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B. Traven was long a cult figure by the time I stumbled onto his legendary adventure novels about Mexico when I traveled the gringo trail in the 70s. It seemed everyone on the road in those days had a copy of The Treasure of the Sierra Madre stuffed into their backpack alongside a Spanish-English phrase book.

B. Traven’s books were required reading for anyone traveling south. Most of his novels, written between 1926 and 1952, were set in Mexico. His themes paralleled what was happening in that country during those traumatic, revolutionary times.

The tales were part adventure, part historical fact, couched in fiction, all taking place south of the border in a very different land. Secondly, his Mexico was a place where abandoned gold mines and bandits still existed. His Mexico was peppered with anarchy and rebellion. His Mexico had spice.


Best known to American audiences because of the film The Treasure of the Sierra Madre, Traven most likely would have remained unknown if John Huston hadn’t turned the iconic greed and gold novel into a silver screen classic starring Humphrey Bogart as down-on-his-luck prospector Fred C. Dobbs.  Two scenes come to mind:  Bogart going mad, and the other sports one of cinema’s immortal lines, shouted by bandits on horseback imitating federales, “Badges? We don’t need no stinkin’ badges!”

By the 1930s, Traven’s work was published everywhere else in the world but England and the US, in dozens of languages, but not a word in English until Alfred Knopf republished The Treasure of the Sierra Madre in 1935. His body of work wasn’t published in the US until the 60s. Today, Traven’s books have been translated into 30 languages, sold more than 25 million copies, and are required reading in Mexico’s schools.

Because he lived in Mexico 35 years, Traven’s work evolves the grit and reality of Mexico: He watched his adopted country adapt to a string of dictators and revolutions. His tales dish out depth and emotion, with a sizeable serving of the oppression of the lower classes thrown in.

His epics read as though inspired by stories he could have heard while sitting in some outback cantina in a dusty pueblo anywhere in Mexico; or maybe he drew on his own slices of Mexican life that occurred while living there till his death in 1969. Or his supposed death . . .


At this point, I must explain that B. Traven was as much a character as those he created in his novels.  The jury is still out on his true identity. B. Traven was a pen name. At a Traven conference just 20 years ago at Penn State, scholars still debated what the “B” stood for, and if his nationality was German, English or American.

Traven’s biographers consider several possible identities: Either he was born in Chicago in 1890, to Swedish parents, and spent his youth in Germany where he started writing anarchist literature under the pen name Ret Marut, moving to Mexico in the 20s. Or he was Otto Feige, born to a German pottery worker.  After traveling widely in his youth, he worked as a manual laborer and actor, and then edited an anarchist journal in Germany before heading to Mexico. In the most recent scenario, presented by professor Michael L. Baumann, Traven was neither Marut nor Feige.  Baumann suggests, in his 1997 book, Mr. Traven, I Presume, that Traven could have usurped the real Traven’s identity and continued on with this man’s work, since his German published books were written in two distinct handwritings and full of “Americanisms.” Baumann also asserts that given what background was known of Traven, he should have been a much older man than the corpse claimed to be his after his 1969 death in Mexico.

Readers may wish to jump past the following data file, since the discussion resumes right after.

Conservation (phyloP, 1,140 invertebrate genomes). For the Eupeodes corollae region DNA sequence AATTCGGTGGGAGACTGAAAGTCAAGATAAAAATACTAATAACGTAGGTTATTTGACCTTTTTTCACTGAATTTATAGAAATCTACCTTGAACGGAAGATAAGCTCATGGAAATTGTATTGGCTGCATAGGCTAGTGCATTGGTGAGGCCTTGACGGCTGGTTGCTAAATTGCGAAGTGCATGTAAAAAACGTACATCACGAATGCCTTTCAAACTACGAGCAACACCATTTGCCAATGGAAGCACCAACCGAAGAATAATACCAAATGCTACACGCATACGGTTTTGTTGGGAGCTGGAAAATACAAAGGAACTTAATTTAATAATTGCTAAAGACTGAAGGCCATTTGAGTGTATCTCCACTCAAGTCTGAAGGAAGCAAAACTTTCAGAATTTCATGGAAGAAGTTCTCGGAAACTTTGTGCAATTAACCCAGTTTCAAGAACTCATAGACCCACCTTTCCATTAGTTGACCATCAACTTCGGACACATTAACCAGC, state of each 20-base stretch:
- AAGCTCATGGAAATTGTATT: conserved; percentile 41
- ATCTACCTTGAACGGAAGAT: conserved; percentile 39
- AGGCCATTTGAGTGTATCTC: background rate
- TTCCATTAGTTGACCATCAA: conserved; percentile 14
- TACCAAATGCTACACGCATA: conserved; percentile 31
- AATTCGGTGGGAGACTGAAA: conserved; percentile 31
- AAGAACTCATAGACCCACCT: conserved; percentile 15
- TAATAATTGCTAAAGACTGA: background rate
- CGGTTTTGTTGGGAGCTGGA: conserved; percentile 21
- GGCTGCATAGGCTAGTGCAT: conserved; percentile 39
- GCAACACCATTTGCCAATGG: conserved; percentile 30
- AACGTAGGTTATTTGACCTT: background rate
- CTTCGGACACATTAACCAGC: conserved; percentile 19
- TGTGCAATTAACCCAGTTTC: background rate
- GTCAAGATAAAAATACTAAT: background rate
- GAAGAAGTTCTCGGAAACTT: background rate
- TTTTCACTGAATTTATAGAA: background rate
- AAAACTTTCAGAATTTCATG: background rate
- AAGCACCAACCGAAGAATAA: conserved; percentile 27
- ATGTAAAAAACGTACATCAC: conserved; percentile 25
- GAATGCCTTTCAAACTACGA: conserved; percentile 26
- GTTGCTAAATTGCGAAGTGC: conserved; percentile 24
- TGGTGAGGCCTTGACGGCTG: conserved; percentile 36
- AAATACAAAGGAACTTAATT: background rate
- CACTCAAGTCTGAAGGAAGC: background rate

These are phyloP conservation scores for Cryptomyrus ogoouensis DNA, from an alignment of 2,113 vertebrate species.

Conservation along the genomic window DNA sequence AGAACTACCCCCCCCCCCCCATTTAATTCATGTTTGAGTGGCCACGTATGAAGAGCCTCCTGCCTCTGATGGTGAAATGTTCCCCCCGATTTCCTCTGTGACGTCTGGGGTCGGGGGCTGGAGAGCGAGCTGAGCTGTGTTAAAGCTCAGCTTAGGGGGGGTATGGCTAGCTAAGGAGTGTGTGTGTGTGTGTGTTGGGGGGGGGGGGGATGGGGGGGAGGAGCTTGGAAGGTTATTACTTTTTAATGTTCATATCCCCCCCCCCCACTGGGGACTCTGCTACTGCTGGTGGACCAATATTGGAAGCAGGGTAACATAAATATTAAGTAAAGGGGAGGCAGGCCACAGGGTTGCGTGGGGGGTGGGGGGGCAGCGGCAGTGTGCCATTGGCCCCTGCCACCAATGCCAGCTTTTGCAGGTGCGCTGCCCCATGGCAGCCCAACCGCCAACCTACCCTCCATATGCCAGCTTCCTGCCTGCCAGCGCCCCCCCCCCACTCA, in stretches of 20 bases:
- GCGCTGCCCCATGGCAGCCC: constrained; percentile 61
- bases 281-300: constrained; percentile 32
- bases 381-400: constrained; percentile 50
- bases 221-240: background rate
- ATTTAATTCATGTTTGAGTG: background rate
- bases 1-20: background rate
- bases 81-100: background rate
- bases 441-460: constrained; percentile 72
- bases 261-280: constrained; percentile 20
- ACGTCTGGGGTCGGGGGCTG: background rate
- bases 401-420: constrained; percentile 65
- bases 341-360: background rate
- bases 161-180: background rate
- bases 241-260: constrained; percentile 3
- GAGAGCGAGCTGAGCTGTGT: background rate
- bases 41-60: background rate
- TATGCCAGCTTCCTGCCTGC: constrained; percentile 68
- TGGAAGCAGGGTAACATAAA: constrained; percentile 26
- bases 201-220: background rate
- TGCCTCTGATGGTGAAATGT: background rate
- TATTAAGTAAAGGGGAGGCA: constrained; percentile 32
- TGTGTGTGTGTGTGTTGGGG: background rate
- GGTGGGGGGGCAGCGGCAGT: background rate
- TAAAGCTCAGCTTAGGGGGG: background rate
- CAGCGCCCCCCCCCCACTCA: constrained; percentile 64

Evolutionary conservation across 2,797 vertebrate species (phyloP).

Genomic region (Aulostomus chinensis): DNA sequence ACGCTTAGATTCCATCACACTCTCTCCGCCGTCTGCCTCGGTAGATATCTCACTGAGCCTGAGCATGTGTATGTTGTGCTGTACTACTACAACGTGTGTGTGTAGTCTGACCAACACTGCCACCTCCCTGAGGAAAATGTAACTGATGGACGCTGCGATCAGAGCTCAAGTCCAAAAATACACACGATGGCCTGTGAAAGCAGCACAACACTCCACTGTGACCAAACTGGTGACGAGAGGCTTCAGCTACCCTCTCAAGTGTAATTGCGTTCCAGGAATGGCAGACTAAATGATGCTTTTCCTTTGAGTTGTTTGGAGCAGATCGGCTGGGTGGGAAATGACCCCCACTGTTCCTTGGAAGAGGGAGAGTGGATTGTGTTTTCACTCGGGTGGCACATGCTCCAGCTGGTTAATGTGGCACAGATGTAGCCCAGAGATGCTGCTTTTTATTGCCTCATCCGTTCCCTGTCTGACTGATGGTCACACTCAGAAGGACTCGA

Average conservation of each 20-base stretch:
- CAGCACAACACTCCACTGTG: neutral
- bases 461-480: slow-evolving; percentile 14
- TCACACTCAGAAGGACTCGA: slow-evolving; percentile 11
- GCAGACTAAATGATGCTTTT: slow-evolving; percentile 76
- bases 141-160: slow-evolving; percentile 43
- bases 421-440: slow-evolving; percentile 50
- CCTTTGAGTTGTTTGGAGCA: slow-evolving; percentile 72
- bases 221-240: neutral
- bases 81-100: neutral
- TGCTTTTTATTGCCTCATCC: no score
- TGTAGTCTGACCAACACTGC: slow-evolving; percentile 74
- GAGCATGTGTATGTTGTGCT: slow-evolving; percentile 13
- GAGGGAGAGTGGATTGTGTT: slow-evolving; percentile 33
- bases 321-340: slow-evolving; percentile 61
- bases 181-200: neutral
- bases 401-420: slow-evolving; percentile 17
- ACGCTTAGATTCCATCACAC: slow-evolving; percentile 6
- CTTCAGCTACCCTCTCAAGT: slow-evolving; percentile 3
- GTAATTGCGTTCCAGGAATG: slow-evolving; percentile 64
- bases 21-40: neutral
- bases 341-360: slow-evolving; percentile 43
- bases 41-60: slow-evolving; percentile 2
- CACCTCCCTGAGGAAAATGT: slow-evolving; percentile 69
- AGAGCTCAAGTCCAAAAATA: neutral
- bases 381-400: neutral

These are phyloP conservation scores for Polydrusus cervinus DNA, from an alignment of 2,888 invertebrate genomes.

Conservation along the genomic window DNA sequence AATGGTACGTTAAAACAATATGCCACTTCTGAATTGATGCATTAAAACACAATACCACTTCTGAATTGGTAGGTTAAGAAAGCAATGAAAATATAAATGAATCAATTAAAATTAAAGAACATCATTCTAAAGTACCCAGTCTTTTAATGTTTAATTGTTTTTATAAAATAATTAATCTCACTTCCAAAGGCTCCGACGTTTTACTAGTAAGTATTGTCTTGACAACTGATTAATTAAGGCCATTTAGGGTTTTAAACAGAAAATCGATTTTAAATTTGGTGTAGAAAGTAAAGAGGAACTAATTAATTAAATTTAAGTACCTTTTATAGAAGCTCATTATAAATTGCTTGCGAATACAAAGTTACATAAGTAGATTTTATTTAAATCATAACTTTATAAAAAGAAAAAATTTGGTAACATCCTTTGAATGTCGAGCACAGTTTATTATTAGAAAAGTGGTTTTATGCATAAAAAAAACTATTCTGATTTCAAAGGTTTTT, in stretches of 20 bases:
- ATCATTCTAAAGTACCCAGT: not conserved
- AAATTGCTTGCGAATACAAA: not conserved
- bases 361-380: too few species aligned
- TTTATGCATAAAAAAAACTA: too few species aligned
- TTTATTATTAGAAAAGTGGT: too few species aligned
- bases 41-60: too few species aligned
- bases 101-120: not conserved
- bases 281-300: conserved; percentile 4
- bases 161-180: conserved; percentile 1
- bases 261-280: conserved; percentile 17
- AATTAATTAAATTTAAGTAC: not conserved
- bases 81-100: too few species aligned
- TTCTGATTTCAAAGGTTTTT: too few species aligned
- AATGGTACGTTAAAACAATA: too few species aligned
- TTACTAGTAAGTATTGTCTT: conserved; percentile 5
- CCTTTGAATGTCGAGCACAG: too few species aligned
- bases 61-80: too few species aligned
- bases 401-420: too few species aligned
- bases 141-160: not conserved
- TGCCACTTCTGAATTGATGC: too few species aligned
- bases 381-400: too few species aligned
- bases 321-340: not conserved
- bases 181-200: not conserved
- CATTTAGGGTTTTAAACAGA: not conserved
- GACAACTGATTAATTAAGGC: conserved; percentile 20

In his biography, John Huston adds another question mark to the Traven identity search. While filming The Treasure of the Sierra Madre, Huston invited the author to come to the set, but he declined, sending instead his “agent,” Hal Croves.

“Croves,” Huston wrote, “was a small, thin man with a long nose,” and carried a letter for the director explaining that Traven could not show up; Croves would answer all pertinent questions. “He had a slight accent. It didn’t sound German but certainly European.  I thought he might very well be Traven but out of delicacy, I didn’t ask.” 

It wasn’t until Traven’s death in 1969 when a photo of the author was published that Huston confirmed Croves was, in fact, B. Traven.
On Mexican government immigration documents from the 1930s, Traven claimed to have entered Mexico through Ciudad Juarez in 1914.  He settled first in either Tampico or Chiapas—there are mixed accounts on this—writing stories he sent to German publishers under the name B. Traven.  His first published book was The Death Ship, a story of an American sailor who loses his birth certificate and with it his identity and is forced to take a job shoveling coal on a ship destined to go down for insurance money.

According to one biography, Traven wrote about social justice, cruelty, and greed from the very beginning.  In the 1930s he moved near Acapulco. Around this time his books were banned by the Nazis.  Between 1931 and 1940 he published six of his Mahogany, or Jungle, Series, which included:  The Carreta,  Government, March to Monteria, Trozas, The Rebellion of the Hanged and General from the Jungle.

These books chronicled the Mexican Revolution between 1910-1912 and lamented the plight of the indigenous people of Chiapas who worked like slaves in the mahogany forests. In Rebellion of the Hanged, he tells how one man is duped into working in the monteria where mahogany is harvested when his wife becomes ill. Before it’s over, the man’s wife has died but the he has signed a contract with the mill—a deal with the devil.  His struggle to stay alive in hellish conditions is duly recorded in Traven’s prose.